Tuesday, February 10, 2009
·China's CPI, a major gauge of inflation, went up 1.0% year-on-year in January this year.
·The rise rate was 0.2 percentage points lower than the previous month.
·In January, the PPI, another measure of inflation at the wholesale level, went down 3.3%.
Citizens pick fruit at a supermarket in Hefei, capital of east China's Anhui Province, Feb. 10, 2009. China's consumer price index (CPI), a major gauge of inflation, went up 1.0 percent year-on-year in January this year, the National Bureau of Statistics said on Tuesday. (Xinhua/Li Jian)
BEIJING, Feb. 10 (Xinhua) -- China's consumer price index (CPI), a major gauge of inflation, rose by 1 percent in January over the same month last year, the National Bureau of Statistics announced Tuesday.
The rise was 0.2 percentage points lower than the previous month.
In January, the producer price index (PPI), another measure of inflation at the wholesale level, dropped 3.3 percent. The decline was 2.2 percentage points above the December level.
Tighter money supply and quickly falling demand helped ease inflationary pressure, said Li Huiyong, chief macro-economic analyst with brokerage firm Shenyin-Wanguo.
Inflation was a major concern in China at the beginning of 2008,but as monetary policy tightened at the end of 2007, the CPI started to slow last May after peaking at 8.7 percent in February. The inflation index fell to 1.2 percent in December, the slowest since July 2006.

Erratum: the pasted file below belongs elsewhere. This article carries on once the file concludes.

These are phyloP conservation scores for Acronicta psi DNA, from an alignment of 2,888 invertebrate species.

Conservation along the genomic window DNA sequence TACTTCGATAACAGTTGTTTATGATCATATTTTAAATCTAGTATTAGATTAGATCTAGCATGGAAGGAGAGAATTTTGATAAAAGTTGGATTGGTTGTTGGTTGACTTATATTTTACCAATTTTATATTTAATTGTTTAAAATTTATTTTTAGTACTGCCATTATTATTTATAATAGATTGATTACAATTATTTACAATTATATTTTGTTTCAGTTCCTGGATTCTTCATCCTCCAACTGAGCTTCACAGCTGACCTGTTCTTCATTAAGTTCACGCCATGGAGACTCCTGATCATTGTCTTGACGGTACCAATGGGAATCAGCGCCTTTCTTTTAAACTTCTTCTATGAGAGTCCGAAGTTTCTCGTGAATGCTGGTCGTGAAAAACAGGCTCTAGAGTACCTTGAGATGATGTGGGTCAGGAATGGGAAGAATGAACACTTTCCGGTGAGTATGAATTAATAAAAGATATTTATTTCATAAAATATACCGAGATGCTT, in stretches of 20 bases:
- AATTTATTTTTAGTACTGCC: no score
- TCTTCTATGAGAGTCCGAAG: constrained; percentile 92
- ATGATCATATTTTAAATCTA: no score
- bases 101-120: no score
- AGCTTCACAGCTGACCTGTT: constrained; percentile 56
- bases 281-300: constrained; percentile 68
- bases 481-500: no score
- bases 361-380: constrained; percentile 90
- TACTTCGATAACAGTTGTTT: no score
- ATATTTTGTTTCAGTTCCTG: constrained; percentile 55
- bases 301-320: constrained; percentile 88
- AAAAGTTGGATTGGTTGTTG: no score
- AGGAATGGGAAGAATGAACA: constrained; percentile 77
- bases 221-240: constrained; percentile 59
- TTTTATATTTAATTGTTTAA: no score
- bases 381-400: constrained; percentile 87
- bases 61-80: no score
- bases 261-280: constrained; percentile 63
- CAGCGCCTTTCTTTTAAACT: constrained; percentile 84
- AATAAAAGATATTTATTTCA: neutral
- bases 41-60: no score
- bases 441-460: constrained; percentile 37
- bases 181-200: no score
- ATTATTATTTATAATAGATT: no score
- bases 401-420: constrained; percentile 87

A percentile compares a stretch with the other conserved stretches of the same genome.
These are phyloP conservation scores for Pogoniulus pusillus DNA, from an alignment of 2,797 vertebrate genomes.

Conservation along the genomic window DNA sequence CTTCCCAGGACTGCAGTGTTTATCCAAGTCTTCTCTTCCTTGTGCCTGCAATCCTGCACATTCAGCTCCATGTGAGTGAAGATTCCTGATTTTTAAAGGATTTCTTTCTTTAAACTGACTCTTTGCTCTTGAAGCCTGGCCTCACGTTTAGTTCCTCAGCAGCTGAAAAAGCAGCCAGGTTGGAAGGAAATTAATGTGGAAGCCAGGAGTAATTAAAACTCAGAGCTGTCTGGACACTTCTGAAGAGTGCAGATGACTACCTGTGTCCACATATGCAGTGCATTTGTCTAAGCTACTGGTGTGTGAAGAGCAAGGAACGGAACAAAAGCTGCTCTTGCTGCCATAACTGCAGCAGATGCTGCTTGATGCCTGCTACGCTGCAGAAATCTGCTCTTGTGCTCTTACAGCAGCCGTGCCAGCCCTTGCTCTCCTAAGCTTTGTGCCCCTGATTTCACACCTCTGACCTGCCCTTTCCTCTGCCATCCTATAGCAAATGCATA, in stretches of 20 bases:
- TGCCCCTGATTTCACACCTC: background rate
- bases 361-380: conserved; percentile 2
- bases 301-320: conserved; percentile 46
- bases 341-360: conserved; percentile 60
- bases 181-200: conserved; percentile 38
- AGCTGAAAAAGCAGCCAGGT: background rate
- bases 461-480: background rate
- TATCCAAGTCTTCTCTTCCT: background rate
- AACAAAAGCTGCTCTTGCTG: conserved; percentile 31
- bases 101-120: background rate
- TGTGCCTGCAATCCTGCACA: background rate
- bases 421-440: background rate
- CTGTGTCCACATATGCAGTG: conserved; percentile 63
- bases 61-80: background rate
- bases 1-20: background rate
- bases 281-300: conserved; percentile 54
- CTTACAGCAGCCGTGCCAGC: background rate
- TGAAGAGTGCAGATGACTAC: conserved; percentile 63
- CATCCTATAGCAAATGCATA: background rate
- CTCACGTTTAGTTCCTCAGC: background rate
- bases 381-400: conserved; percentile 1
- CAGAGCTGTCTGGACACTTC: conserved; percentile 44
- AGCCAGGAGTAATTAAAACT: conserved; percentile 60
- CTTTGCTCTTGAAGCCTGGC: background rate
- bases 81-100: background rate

The PPI dropped 1.1 percent in December after rising 2 percent in November, and hit a 12-year-high of 10.1 percent in August.
"Given a time-lag effect, January CPI and PPI data reflect the economic slowdown last year," said Zuo Xiaolei, chief economist with Galaxy Securities.
In January, the CPI was up 0.9 percent from the December level, with food prices up 3.3 percent on the previous month.
Zuo estimated the indices would continue downward for the first quarter of this year, increasing deflationary pressure. She also predicted low inflationary pressure this year.
Zhuang Jian, senior economist with the Asian Development Bank's China resident mission, agreed the deflationary pressure would be short-term, with the deceleration of the CPI continuing into March.
However, Zhang Liqun, a researcher with the Development Research Center of the State Council, said deflationary pressure had stopped in China as the month-on-month price changes indicated the economy had bottomed out.
Zhang predicted China's annual economic growth would speed up, but commodity prices would be unlikely return to the levels of the first half of last year, when there was excess liquidity and heavy international speculation on futures.
According to the statistical bureau, January saw the CPI rise 0.7 percent in urban areas and up 1.5 percent in rural areas.
Food prices, which account for around a third of the CPI, went up 4.2 percent, while non-food prices were down 0.6 percent.
Meat and related products were priced 2.8 percent lower, fresh vegetables 19.6 percent higher, and eggs, 1.3 percent higher.
In terms of PPI, prices of production materials were down 4.4 percent from a year ago, but living materials prices up 0.1 percent.
Crude oil prices at the factory gate slumped 49.9 percent, with prices of diesel down 4.8 percent and those of gasoline and kerosene up 2.1 percent and 3.1 percent respectively.
But prices of mined coal went up 22.7 percent, and raw coal prices up 12.3 percent.
Zhuang Jian said Chinese manufacturers had exhausted their excess inventories, and they would purchase more equipment in coming months to expand production with the government economic stimulus package. With foreseeable stronger demand, the CPI would likely pick up at the end of March or the beginning of April.
He said it was not imperative for the central bank to lower interest rates again as money supply and credit extension had already accelerated.
Zuo Xiaolei said if government macro control policies were implemented properly, China would avoid hyper deflation this year.